World Cup Tax Litigation

“8 Soccer Players At The World Cup Who Have Been Caught Up In Tax Scandals” (Forbes) is World Cup news that Americans can understand.

One interesting angle is that value-added tax can be collected on a human:

In 2014, Spanish tax authorities set their sites on another soccer transaction: Luis’ move from Deportivo La Coruña to Atletico. The transaction was subject to value-added tax (VAT)

Buried at the very end is an explanation for why the litigation is so often with the Spanish government:

Years ago, the so-called “Beckham Rule” was made law in Spain to allegedly benefit England’s David Beckham, who moved to Spain to play for Real Madrid. Under prior Spanish law, you could elect to be taxed as a nonresident if you lived and worked in Spain, if you met certain criteria. The law was short-lived and wrapped in 2010 (perhaps, not coincidentally, after Beckham left Spain). Most of the recent allegations aimed at soccer players have their beginnings in 2011 and after.

I wonder if any of this is reasonable. Consider the Brazilian who plays soccer in London on behalf of a team in Spain… why does he or she pay income tax only to Spain? In the U.S., for example, professional sports team players have their income apportioned to the states where games were actually paid (See Why isn’t the Super Bowl always in a tax-free state?). Maybe they also do that in Europe, but these licensing deals and then taxed only in the country of official residence? But the licensing deals wouldn’t exist without the games being played.

European readers: Can you try to explain to us Americans why the World Cup is worth watching?


  • “Taxation and International Mobility of Superstars: Evidence from the European Football Market” (December 2009 draft from London School of Economics and UC Berkeley, Klevin, Landais, and Saez): “the level of top earnings tax rates has a large and significant impact on the migration decisions of football players. …  The large tax induced migration effects we uncover translate into significant effects in the performance of football clubs across countries.” (i.e., when you watch the World Cup you are actually seeing competition among tax codes)

6 thoughts on “World Cup Tax Litigation

  1. Minor nit:

    > when you watch the World Cup you are actually seeing competition among tax codes

    No, the taxes were about moving between football clubs, not about national teams (which compete in World Cup).

  2. Trying to answer Phil’s question – with Europe in mind:

    It is probably a big difference if you watch a sporting event for which you know the basic rules, especially if you have performed the art yourself, in your youth.

    In Europe, there is soccer, and then nothing which could match with. All other kind of sport is much, much smaller. This is different to the USA where baseball, football and basketball are really huge.

    The own experience, and an understanding of what you see makes much of the attraction. If I’d see a baseball match, I would be terribly bored. Because “home run”, for me, is just a phrase from american movies. I don’t know a single rule. Accordingly, one who don’t know the soccer rules will just wonder why there are so few goals in a game, usually, not getting how difficult it is to achieve one.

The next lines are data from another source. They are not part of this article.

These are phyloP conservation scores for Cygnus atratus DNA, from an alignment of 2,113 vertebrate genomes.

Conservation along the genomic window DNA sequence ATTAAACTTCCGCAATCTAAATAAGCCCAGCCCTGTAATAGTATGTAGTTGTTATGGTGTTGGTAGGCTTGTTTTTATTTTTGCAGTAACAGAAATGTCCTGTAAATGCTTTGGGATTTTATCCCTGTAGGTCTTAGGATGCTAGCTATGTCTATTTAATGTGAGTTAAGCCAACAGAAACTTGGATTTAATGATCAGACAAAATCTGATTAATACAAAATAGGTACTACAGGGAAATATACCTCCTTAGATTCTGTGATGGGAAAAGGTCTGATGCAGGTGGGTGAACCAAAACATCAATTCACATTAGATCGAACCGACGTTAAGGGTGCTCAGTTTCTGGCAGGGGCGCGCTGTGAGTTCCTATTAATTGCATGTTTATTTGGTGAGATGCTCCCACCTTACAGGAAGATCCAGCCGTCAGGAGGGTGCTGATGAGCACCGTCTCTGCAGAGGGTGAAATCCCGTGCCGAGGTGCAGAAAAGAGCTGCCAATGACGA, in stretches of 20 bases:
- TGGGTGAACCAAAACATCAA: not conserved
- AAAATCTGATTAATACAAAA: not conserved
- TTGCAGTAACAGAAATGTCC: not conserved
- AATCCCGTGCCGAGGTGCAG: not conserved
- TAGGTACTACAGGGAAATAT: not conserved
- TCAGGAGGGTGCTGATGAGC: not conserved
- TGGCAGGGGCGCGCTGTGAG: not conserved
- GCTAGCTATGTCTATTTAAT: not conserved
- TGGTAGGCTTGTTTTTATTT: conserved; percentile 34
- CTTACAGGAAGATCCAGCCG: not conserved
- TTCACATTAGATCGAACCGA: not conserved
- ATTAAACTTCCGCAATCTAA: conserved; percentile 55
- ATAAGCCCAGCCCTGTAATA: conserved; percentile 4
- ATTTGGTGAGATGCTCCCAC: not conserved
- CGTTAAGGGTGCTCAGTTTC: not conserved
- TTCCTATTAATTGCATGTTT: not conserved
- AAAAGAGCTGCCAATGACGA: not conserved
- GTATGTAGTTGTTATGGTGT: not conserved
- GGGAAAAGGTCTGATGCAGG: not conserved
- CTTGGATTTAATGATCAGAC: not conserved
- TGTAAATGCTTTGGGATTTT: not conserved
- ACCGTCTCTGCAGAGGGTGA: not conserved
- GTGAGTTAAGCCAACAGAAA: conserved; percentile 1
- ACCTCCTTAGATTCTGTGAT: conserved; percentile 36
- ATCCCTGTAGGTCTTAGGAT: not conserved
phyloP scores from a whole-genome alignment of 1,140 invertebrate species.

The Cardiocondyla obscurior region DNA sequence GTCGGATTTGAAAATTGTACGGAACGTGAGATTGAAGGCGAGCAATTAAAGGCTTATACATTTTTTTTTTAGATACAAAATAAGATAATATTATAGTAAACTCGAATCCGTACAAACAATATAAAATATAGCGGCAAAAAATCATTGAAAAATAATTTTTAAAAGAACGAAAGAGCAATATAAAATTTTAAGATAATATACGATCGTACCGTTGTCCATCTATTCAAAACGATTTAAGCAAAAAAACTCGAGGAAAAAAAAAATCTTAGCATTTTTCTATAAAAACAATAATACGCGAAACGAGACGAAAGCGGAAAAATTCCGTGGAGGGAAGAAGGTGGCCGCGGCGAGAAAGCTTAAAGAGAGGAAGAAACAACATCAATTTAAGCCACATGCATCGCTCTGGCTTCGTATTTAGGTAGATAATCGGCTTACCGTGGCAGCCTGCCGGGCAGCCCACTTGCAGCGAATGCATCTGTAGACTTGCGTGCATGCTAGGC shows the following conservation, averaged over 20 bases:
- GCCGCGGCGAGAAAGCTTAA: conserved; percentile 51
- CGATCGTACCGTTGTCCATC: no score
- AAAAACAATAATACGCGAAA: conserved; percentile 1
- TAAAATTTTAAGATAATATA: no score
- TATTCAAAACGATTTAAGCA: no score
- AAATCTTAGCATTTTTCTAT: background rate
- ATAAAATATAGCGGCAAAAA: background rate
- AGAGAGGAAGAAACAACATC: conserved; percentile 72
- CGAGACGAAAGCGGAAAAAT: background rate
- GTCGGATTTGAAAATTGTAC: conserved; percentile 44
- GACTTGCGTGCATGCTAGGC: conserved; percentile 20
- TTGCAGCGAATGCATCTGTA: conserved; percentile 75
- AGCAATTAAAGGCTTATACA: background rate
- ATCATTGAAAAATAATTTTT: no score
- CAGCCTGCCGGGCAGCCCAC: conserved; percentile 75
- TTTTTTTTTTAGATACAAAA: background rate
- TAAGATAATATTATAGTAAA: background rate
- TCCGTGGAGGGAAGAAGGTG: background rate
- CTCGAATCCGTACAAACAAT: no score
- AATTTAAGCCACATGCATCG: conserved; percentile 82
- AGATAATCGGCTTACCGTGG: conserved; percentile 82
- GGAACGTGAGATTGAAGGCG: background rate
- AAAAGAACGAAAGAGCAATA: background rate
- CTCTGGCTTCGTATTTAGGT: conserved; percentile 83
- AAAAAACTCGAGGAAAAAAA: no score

3. Alexey: Forgive my ignorance, but the World Cup team from Spain, for example, might include players who ordinarily would play for teams that are based in London, Paris, Rio, and Cape Town? It is not a bunch of the best players who play for teams that are located in Spain itself?

    Reinhard: Baseball is dull even if you DO know all the rules 🙂

  4. philg: Correct, it’s no different than the Olympics. It’s about country of citizenship. For example, Manu Ginobli played for Argentina’s Olympic basketball team, but plays professionally in our NBA. Similarly, Deandre Yedlin is an American who plays for our national soccer team, but plays professionally for Newcastle United in the (English) Premier League.

    Of course our soccer team s$%t the bed and didn’t make the WC. No matter,
    WC still rocks!

  5. Football is interesting if you play or played it yourself (as any other sport), if many people you are surrounded with are interested in it, or if you can identify with some nation playing.
    Sport as substitute for war, very nice (and short) essay by George Orwell (The Sporting Spirit):
    valid today as much as then.
    Word Cup is event held only every 4 years, there is also some exclusivity, and there is really some interest in sport itself (because nothing else is going on), not as in Olympics where there is almost no notion about any sport itself, only about medal count for each country, so that nationalism in World Cup is more tasteful.
    Plus, there are not many goals (scores) in football, and there is some element of luck, sometimes David can beat Goliath, and it can be fun.
    And at the end, I can not resist: I never understood why American football is called football (it looks as some more brutal form of rugby), people don’t play it with their feet, they carry it in their hands, and kick it only on very rare occasions, and it is not even a ball, it is en egg.

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